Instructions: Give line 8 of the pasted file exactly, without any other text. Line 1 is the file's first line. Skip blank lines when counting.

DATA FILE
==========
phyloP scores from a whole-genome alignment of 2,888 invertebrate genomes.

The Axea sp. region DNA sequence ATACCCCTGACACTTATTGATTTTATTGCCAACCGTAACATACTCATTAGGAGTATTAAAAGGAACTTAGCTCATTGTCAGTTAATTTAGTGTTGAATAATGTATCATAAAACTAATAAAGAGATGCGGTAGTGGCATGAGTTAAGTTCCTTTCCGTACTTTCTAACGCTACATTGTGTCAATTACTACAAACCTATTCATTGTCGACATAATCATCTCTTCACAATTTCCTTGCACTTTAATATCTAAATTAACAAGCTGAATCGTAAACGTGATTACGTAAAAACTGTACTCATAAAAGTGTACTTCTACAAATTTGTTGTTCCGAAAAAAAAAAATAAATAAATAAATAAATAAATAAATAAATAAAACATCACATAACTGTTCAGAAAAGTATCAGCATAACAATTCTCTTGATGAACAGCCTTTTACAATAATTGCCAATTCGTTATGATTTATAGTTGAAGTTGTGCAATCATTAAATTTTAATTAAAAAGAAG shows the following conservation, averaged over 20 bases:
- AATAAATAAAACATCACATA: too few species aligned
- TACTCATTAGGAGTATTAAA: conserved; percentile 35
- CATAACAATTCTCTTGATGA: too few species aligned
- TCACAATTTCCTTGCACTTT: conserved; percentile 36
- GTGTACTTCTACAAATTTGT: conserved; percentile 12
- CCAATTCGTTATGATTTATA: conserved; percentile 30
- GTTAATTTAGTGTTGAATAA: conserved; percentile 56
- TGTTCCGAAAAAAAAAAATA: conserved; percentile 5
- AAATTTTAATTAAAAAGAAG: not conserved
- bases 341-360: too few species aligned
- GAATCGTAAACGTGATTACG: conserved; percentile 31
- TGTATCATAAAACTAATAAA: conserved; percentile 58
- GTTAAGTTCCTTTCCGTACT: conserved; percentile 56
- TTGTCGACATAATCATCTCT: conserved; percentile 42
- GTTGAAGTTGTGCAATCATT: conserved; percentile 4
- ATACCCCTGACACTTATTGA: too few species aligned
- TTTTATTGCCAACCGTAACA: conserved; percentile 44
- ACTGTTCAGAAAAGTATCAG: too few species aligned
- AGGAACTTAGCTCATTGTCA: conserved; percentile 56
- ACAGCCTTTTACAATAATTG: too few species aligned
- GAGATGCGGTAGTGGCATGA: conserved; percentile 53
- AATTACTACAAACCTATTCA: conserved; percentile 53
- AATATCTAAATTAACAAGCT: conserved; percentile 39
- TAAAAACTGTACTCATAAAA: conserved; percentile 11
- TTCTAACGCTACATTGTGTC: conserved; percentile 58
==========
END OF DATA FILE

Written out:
- CCAATTCGTTATGATTTATA: conserved; percentile 30